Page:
Pediatric Advanced Imaging: When Is Less More?

Pediatric Advanced Imaging: When Is Less More?

Although CT scans have declined in the past decade among pediatric patients presenting to the emergency department, advanced imaging has increased overall, according to an analysis of 32 tertiary care children’s hospitals.

Among more than 26 million emergency department (ED) visits recorded from 2009-2018, the proportion involving CT scans significantly decreased from 3.9% to 2.9% (P

Meanwhile the proportion of visits involving ultrasonography increased from 2.5% to 5.8% (PPJAMA Pediatrics.
Overall, the proportion of visits involving any form of advanced imaging increased from 6.4% to 8.7% across the 10-year study period, indicating that upwards of 60,000 more advanced imaging procedures were performed, they added.
“The [rate of] ultrasound increased more dramatically than the decrease in CT and I think there are a lot of factors at play there,” Marin told MedPage Today.
For example, physicians may feel pressured to make a timely diagnosis within an ED visit, or don’t want to risk malpractice for missing a diagnosis, Marin said.
“A family comes to the ED with their child’s symptom or condition and they’ve waited for several hours and paid a copay,” Marin said. “It can be challenging to not do a test and to ask them to do what we call ‘watchful waiting.’ As a society, we have less tolerance for that today than we have in the past.”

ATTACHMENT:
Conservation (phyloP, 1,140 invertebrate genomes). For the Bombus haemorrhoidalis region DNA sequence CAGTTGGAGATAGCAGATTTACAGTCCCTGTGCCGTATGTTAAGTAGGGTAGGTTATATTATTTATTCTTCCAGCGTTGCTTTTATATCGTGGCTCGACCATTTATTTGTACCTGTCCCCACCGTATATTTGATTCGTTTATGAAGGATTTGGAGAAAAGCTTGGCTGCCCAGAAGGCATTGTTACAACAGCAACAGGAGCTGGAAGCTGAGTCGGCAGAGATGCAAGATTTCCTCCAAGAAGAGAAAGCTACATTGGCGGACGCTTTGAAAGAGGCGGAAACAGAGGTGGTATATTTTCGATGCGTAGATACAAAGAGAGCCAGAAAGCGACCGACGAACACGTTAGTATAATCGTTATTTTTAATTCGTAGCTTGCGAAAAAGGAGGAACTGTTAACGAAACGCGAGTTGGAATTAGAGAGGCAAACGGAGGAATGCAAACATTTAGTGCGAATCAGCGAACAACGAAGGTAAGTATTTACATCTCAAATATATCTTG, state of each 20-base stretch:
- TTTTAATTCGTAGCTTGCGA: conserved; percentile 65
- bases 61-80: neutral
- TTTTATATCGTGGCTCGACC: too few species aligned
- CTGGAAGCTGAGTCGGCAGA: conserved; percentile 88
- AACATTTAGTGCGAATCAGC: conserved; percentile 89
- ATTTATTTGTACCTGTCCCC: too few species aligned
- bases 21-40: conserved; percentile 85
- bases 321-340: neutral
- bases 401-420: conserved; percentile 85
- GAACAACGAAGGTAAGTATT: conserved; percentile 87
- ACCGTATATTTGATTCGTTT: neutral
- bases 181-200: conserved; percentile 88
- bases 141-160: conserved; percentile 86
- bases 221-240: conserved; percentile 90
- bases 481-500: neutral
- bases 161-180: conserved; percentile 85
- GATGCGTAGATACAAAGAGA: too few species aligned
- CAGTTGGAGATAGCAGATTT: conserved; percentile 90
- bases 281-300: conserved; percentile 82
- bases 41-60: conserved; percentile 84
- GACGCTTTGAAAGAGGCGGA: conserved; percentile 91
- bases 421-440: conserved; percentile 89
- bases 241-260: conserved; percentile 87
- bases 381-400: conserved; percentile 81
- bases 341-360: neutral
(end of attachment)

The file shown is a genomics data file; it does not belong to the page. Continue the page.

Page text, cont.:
The “Choosing Wisely” campaigns from the American Academy of Pediatrics and the American College of Radiology launched in 2012 aimed to reduce unnecessary CT scans in children due to the downstream risk of cancer associated with ionizing radiation.
These findings are “encouraging” in terms of radiation exposure, but “less encouraging” in terms of healthcare value, as they indicate that instead of conserving resources, one test may just be replacing another, commented Alan R. Schroeder, MD, and Daniel L. Imler, MD, both of the Stanford University School of Medicine in Palo Alto, California, in an accompanying editorial.
The “potential perils” of increased imaging include incidental findings, false-positives, and overdiagnosis, Schroeder and Imler noted. In any case, the detection of an abnormality does not automatically equate to a clinical benefit, but explaining to families that screening can sometimes do more harm than good is “not easy,” they pointed out.
“In contrast to the harms associated with radiation from CT, where mention of the word cancer dampens most families’ enthusiasm for testing, the harms associated with overdiagnosis are more nuanced,” they wrote. “[A]lthough the financial strain caused by high healthcare costs has been increasingly reported, invoking costs as a reason to avoid low-value testing can be a perilous discussion.”
Although a study comparing these findings with patient outcomes is necessary to understand whether increased imaging rates are linked to improvements, in this study, there was a slight decrease in the rate of hospital admissions and 3-day ED revisits coinciding with the increased imaging rates. The increased rate of imaging was also higher in patients who were ultimately hospitalized compared with patients who were discharged.